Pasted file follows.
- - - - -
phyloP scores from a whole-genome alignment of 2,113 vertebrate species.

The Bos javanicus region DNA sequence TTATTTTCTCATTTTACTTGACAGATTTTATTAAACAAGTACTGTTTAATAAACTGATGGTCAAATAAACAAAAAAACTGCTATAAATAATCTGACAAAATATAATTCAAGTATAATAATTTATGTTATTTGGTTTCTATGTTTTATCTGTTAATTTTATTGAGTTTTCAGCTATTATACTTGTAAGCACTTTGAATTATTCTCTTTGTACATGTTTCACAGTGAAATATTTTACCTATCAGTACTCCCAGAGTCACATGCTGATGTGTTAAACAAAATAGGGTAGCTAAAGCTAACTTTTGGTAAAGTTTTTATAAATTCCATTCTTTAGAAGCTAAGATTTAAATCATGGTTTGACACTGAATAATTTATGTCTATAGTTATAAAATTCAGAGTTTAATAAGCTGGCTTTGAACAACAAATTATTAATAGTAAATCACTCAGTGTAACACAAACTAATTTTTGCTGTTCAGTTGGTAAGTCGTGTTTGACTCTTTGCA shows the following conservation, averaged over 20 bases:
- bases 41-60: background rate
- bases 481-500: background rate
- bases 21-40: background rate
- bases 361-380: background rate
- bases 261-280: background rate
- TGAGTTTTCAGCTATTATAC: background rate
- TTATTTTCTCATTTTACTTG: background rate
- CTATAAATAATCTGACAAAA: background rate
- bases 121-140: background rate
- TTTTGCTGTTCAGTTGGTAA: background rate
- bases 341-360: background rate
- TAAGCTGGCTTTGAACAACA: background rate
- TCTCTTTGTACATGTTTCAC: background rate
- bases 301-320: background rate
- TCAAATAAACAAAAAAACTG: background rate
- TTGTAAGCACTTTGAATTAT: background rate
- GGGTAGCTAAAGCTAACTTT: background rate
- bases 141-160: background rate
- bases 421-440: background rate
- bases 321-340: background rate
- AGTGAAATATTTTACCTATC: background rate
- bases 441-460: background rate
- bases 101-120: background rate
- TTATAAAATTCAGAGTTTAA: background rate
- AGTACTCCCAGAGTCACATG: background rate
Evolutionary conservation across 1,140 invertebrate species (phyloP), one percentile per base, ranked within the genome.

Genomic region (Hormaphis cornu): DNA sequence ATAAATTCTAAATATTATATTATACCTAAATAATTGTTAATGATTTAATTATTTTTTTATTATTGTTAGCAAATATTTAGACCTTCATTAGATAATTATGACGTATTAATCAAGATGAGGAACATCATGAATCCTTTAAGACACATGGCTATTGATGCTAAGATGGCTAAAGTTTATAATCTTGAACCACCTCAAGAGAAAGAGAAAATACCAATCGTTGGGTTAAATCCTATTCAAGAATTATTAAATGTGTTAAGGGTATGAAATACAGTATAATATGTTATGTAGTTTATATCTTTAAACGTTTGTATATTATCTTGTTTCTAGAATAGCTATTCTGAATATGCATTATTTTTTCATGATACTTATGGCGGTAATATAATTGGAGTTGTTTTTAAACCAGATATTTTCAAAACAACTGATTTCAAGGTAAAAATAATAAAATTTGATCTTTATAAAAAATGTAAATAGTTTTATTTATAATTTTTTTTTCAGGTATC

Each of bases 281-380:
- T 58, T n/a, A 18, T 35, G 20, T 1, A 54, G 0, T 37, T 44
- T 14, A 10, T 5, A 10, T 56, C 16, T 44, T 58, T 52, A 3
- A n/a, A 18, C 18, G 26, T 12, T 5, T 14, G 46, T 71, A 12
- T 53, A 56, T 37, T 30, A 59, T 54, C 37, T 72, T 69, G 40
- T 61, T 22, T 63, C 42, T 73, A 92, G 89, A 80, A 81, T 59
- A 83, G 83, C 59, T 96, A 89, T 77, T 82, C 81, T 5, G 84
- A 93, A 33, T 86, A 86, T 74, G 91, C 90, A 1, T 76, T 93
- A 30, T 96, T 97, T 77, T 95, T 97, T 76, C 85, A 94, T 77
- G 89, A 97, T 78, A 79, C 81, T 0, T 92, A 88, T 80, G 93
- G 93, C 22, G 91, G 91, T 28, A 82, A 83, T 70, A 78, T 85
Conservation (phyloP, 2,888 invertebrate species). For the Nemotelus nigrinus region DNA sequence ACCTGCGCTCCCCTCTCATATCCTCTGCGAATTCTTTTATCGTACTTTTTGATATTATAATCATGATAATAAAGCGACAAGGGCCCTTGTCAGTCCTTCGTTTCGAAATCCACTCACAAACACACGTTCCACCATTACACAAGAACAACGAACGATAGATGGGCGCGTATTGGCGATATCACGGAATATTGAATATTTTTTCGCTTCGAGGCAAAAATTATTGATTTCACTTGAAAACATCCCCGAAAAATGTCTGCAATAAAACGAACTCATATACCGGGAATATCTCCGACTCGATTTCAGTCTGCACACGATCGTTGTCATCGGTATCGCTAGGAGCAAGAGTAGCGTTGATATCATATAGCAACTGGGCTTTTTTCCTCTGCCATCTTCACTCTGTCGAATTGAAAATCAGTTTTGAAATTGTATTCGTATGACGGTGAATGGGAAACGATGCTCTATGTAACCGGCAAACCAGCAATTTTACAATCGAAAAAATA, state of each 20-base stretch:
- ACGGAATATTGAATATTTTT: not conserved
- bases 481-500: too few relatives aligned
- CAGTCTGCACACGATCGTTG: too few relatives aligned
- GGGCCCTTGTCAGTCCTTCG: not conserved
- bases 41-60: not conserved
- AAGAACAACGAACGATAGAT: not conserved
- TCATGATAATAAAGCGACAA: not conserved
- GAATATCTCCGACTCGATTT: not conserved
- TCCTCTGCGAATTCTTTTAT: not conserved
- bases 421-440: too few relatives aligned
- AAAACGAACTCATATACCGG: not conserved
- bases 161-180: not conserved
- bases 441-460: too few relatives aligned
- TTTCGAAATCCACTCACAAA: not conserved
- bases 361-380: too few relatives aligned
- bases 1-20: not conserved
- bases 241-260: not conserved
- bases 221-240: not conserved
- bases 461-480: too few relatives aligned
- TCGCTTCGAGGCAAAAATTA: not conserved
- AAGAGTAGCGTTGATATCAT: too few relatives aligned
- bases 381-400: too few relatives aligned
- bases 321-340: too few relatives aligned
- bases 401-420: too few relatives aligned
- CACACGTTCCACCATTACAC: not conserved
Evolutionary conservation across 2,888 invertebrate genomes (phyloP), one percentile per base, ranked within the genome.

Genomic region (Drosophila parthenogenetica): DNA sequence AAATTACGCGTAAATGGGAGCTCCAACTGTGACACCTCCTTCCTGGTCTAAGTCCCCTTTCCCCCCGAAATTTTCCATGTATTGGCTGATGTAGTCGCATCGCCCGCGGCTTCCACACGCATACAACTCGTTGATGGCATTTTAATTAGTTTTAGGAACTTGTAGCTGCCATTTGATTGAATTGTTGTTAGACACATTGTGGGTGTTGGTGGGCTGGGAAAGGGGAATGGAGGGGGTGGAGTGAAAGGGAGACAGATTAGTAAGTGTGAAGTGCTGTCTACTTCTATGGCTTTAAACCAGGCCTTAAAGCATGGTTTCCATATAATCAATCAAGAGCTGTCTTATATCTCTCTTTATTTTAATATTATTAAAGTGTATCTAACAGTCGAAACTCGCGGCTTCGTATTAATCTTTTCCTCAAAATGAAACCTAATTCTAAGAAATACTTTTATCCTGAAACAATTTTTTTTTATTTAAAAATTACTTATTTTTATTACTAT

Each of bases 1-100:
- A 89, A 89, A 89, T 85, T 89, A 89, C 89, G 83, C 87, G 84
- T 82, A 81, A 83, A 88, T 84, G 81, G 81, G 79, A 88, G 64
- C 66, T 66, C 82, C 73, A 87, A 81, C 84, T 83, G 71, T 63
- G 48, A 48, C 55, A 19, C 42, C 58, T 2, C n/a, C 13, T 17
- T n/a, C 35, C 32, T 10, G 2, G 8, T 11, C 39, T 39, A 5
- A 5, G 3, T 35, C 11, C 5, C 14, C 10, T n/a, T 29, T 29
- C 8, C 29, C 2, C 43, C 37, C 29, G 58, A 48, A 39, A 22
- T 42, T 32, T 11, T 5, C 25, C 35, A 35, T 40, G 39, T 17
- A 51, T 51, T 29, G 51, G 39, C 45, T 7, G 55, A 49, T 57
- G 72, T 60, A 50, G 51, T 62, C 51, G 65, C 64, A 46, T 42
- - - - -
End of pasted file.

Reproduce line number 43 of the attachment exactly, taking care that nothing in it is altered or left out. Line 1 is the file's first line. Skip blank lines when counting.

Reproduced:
- bases 481-500: too few relatives aligned